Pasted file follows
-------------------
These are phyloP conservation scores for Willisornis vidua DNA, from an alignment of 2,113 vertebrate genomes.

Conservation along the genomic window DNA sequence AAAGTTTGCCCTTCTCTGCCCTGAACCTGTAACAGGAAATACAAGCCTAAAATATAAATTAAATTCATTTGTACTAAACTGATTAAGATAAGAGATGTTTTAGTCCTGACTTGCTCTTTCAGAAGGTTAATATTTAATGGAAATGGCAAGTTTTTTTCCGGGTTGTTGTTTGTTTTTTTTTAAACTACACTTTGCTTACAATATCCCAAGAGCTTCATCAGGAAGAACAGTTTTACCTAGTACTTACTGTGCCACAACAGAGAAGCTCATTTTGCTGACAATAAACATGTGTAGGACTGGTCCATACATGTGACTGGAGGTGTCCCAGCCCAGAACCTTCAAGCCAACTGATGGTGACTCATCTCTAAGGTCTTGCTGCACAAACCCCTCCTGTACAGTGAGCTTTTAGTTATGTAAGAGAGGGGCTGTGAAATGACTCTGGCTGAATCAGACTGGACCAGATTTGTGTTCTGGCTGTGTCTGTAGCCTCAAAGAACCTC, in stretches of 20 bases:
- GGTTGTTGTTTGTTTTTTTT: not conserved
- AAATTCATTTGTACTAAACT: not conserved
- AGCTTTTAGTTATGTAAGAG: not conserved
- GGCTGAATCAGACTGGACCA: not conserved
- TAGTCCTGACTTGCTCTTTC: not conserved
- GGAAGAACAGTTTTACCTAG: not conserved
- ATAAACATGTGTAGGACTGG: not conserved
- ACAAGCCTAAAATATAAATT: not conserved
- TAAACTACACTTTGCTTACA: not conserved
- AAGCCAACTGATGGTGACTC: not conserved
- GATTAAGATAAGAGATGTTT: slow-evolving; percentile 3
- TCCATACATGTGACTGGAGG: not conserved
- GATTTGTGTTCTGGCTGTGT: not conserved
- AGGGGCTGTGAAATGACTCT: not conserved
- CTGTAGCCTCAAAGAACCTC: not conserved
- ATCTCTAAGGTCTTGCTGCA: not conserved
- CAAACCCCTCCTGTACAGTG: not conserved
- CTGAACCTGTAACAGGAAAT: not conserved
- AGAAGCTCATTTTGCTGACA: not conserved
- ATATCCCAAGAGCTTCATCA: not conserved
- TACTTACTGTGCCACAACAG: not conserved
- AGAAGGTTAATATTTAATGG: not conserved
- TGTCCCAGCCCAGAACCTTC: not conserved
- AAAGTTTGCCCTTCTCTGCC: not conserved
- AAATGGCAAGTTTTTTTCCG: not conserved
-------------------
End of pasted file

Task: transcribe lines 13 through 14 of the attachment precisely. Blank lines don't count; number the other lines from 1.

- GATTAAGATAAGAGATGTTT: slow-evolving; percentile 3
- TCCATACATGTGACTGGAGG: not conserved